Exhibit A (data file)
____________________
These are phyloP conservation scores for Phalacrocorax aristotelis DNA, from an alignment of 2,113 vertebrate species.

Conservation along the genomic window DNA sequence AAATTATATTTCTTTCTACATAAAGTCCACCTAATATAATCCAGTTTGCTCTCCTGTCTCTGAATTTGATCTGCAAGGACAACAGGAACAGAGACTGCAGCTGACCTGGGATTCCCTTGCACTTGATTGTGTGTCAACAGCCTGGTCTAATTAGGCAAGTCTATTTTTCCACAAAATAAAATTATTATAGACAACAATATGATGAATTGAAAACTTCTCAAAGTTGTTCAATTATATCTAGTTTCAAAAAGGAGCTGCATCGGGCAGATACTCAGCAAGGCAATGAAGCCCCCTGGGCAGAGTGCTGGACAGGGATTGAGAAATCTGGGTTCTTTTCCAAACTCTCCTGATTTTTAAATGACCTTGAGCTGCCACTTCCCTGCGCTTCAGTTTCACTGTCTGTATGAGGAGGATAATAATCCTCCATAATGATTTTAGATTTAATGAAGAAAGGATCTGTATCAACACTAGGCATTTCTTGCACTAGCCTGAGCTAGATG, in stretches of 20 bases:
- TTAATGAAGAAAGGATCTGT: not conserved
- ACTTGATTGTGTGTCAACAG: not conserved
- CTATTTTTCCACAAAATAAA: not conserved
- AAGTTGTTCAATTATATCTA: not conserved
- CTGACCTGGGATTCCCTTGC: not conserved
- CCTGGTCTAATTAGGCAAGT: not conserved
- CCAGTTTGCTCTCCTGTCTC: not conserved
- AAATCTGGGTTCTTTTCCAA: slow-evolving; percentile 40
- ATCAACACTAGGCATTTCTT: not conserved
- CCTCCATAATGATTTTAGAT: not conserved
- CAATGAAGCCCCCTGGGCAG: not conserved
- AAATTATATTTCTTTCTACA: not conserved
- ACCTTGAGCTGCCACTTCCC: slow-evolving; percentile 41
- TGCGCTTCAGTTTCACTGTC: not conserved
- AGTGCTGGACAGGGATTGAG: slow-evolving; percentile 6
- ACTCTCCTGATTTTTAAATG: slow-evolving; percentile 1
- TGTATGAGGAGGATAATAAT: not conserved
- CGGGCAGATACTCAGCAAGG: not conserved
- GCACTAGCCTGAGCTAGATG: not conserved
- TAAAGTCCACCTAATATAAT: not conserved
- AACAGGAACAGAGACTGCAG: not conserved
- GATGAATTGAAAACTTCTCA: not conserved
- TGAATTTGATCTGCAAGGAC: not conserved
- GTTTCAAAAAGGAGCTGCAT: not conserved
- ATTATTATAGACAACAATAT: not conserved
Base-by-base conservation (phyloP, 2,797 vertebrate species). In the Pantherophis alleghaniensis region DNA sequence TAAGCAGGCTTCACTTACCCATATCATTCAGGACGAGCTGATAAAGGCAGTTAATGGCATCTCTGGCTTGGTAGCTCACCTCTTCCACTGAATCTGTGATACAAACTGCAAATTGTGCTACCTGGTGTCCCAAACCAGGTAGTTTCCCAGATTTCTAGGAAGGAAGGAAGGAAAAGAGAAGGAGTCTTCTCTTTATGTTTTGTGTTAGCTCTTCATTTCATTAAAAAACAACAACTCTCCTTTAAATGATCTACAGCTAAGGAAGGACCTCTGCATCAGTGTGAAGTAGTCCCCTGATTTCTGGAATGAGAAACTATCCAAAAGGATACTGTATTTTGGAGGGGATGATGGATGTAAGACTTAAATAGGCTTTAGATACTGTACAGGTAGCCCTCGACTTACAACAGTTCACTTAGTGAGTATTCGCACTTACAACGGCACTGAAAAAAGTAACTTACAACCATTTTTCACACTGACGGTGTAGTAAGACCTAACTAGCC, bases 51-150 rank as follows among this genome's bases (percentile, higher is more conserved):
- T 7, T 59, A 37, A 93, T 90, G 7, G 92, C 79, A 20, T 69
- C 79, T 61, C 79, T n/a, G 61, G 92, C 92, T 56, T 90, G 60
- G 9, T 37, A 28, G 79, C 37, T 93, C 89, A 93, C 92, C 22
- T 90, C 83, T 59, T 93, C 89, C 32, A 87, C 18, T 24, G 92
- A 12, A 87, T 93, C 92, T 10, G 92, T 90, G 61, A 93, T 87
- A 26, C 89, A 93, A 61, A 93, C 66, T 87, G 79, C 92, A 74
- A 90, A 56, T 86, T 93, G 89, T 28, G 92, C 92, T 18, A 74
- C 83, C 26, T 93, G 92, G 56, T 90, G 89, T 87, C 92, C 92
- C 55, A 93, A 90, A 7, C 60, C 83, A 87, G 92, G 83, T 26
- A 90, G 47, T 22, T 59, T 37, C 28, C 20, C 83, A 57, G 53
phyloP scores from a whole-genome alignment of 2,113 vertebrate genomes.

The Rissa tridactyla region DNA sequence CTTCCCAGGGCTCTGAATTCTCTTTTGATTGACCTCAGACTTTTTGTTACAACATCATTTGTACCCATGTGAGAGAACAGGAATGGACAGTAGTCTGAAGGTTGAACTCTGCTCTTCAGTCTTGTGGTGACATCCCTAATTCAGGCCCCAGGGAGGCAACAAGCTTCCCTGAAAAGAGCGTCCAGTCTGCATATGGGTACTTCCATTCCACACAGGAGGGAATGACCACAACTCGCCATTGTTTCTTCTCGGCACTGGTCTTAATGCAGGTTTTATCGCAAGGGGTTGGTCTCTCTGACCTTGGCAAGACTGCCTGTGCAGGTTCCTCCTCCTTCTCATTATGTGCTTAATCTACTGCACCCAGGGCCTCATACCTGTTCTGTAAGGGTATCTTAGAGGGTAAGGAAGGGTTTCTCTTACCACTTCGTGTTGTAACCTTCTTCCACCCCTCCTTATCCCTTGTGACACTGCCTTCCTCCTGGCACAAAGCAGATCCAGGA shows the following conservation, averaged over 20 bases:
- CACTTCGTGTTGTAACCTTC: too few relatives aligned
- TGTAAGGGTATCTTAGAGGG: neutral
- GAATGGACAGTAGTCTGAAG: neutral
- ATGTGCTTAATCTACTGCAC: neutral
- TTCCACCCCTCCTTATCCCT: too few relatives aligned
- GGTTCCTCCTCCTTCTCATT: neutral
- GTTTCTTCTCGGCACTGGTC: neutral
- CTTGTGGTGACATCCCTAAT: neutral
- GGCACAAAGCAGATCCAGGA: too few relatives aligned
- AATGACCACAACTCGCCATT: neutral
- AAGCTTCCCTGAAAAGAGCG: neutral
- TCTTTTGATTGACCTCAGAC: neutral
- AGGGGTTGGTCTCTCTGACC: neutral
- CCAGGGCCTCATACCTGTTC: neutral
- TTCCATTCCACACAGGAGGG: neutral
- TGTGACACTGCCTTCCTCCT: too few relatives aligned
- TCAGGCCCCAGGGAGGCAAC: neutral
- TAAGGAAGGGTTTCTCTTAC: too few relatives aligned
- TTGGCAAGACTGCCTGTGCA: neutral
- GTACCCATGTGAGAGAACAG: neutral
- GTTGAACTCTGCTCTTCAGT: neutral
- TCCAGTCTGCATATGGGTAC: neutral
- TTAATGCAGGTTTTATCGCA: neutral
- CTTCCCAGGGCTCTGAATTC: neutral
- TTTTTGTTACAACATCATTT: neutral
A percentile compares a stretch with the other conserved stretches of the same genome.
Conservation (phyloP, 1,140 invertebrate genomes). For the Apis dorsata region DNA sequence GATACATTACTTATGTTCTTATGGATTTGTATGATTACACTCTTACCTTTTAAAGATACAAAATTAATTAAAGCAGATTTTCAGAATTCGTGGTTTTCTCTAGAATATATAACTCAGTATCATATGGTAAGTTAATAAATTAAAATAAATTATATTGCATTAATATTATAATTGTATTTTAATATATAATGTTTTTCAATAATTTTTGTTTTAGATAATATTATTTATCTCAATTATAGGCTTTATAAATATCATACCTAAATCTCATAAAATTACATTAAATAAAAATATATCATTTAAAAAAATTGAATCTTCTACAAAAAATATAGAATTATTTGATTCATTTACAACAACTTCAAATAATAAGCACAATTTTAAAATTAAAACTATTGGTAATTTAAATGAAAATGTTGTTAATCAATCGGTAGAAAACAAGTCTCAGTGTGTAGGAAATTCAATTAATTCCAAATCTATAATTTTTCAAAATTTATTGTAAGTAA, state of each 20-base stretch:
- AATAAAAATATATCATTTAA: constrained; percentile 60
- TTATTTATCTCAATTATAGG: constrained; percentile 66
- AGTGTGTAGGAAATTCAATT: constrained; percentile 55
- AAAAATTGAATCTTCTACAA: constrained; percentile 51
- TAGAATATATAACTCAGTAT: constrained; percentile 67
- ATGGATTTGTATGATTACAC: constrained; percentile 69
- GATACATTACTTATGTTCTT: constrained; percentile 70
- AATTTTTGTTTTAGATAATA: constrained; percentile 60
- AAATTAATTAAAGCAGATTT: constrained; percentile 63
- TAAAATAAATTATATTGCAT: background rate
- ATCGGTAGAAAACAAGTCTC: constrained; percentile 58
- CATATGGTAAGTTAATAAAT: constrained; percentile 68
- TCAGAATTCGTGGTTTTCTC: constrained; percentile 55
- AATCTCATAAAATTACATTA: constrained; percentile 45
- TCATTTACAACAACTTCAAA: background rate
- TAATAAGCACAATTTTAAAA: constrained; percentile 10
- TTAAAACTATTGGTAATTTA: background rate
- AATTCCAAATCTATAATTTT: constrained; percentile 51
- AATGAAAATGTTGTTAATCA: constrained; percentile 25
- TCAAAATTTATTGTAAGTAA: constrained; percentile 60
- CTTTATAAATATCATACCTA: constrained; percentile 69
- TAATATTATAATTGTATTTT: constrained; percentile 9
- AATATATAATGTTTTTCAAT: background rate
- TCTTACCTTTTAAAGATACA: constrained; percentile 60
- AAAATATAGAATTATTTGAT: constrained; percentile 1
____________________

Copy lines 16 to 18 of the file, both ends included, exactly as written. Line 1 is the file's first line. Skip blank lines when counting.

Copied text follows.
- TGCGCTTCAGTTTCACTGTC: not conserved
- AGTGCTGGACAGGGATTGAG: slow-evolving; percentile 6
- ACTCTCCTGATTTTTAAATG: slow-evolving; percentile 1